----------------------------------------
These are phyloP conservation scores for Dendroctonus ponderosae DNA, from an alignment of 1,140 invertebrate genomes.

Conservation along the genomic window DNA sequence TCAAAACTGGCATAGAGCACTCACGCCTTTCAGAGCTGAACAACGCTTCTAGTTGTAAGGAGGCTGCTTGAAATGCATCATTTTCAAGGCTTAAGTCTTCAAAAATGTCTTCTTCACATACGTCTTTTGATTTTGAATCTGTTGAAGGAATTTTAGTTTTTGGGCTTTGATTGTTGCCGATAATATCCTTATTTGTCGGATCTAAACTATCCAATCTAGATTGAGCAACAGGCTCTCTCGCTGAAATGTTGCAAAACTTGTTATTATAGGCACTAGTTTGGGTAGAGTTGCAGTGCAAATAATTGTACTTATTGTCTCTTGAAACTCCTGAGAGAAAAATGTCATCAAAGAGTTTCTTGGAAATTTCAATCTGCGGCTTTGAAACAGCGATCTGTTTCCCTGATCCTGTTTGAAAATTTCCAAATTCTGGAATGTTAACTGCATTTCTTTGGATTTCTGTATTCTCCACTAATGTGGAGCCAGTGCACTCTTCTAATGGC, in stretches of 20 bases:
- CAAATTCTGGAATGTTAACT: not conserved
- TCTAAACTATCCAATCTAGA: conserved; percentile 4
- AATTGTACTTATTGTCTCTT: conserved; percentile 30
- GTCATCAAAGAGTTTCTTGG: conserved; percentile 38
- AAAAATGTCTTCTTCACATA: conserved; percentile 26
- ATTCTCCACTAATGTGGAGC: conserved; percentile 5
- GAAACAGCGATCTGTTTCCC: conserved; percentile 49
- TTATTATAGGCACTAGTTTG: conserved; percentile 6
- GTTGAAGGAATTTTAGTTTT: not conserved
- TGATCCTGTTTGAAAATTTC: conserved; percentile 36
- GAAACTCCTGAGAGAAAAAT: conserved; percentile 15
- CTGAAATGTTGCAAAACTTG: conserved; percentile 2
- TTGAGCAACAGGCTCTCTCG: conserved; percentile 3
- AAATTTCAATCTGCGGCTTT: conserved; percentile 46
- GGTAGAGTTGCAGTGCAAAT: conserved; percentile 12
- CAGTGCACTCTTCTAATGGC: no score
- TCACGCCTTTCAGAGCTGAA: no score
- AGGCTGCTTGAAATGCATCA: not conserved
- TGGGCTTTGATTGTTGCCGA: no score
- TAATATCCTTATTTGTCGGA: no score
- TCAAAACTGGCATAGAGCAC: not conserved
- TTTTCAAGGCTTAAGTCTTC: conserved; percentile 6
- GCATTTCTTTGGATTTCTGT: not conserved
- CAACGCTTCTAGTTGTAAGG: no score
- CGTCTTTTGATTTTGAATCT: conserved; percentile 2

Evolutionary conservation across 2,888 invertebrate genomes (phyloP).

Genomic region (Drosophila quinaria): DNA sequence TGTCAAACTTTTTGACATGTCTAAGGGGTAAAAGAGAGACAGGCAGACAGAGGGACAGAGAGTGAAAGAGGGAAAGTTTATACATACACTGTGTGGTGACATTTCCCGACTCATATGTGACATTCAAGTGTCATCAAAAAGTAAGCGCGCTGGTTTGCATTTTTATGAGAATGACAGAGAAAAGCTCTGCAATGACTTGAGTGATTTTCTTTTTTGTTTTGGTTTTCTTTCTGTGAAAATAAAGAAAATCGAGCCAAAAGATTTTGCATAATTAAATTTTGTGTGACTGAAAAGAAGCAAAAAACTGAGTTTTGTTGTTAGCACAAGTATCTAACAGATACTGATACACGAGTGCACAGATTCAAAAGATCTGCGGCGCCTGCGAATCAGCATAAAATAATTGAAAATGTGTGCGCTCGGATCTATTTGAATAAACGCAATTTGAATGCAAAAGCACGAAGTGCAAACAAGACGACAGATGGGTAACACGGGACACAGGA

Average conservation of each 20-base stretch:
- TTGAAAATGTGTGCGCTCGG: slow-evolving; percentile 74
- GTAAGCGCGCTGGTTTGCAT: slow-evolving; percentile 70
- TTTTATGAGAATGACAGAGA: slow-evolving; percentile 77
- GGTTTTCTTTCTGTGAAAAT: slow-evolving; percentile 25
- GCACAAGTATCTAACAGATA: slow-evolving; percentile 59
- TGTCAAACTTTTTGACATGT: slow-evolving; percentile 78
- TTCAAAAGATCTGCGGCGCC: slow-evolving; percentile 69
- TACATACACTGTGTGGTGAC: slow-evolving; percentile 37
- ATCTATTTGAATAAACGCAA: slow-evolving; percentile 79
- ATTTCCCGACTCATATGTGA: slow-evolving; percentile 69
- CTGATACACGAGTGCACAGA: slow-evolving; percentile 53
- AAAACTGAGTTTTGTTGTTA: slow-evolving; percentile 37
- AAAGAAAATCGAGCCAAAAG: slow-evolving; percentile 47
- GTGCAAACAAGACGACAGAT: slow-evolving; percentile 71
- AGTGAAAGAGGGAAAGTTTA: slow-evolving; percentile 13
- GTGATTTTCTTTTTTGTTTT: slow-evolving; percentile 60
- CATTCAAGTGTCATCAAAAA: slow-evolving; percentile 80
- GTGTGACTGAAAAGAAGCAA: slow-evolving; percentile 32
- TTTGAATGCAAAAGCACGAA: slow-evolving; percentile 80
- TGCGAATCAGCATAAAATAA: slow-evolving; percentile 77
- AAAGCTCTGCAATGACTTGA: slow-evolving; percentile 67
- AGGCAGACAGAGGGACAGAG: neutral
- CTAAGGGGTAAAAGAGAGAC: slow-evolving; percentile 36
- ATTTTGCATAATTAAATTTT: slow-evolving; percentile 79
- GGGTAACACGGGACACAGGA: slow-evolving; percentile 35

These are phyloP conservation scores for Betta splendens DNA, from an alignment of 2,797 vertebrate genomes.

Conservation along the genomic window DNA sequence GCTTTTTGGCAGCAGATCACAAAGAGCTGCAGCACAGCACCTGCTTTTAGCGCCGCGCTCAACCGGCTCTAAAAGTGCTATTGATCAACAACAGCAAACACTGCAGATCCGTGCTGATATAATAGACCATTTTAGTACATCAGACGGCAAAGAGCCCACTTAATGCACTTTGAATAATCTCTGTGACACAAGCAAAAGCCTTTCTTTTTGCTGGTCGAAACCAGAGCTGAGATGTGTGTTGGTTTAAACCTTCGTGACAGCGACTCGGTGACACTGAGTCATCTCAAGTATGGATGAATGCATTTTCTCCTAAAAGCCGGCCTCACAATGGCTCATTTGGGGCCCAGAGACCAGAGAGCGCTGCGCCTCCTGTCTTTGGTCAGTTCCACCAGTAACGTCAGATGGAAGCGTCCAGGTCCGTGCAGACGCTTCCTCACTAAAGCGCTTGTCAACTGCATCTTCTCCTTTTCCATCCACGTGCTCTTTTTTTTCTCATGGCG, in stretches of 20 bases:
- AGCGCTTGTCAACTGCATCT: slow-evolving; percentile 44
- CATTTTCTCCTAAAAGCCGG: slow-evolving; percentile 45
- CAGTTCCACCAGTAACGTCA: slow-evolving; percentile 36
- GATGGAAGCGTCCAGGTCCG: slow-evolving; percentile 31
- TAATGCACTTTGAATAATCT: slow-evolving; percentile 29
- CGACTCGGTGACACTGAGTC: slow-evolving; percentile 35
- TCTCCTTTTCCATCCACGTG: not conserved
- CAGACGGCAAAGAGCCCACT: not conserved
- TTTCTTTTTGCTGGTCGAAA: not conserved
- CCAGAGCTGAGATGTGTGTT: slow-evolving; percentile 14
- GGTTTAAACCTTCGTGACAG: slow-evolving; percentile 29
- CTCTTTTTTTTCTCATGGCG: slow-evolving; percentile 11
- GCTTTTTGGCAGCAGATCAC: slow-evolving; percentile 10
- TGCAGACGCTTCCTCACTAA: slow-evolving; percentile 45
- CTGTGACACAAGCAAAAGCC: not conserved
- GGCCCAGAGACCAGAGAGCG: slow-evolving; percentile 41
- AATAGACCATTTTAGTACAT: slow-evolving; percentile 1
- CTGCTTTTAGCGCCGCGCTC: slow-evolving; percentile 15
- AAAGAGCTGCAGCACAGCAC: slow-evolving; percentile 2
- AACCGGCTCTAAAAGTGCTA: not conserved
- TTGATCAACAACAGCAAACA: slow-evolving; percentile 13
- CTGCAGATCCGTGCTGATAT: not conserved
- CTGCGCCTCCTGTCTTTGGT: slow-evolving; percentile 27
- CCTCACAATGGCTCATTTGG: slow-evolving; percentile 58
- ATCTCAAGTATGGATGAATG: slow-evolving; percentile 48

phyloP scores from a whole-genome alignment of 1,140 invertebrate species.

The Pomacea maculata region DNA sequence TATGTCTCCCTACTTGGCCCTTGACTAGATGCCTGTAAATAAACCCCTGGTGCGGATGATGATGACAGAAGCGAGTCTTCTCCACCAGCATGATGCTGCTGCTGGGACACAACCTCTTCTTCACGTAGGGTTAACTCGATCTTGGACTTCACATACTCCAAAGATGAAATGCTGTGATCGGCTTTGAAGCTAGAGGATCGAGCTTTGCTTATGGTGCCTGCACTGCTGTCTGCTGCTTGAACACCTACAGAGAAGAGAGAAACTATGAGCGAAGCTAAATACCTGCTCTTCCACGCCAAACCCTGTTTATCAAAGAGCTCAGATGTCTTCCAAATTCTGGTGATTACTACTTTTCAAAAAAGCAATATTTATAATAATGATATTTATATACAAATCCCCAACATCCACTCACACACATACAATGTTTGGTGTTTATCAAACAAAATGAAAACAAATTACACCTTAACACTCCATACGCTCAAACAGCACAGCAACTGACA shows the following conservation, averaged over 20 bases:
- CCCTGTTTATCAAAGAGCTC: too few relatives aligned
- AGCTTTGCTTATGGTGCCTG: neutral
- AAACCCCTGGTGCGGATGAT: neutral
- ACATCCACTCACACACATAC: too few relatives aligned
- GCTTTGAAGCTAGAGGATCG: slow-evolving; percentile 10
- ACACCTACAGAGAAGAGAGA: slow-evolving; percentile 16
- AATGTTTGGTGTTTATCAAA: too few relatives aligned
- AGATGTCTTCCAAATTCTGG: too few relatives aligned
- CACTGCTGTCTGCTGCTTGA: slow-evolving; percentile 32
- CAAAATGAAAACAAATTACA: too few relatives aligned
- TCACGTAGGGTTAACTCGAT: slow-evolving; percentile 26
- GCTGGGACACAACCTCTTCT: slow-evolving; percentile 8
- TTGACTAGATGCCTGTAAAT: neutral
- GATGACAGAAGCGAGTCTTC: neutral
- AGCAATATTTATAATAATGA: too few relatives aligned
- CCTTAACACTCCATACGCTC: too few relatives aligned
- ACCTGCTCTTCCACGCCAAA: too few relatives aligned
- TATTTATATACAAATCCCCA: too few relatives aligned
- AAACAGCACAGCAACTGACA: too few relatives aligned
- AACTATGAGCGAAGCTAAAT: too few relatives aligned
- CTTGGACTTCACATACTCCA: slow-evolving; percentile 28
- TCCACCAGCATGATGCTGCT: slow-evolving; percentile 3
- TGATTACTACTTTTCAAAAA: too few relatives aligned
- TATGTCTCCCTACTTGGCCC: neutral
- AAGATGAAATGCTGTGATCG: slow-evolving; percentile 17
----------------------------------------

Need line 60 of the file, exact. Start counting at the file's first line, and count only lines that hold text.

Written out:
- CAGTTCCACCAGTAACGTCA: slow-evolving; percentile 36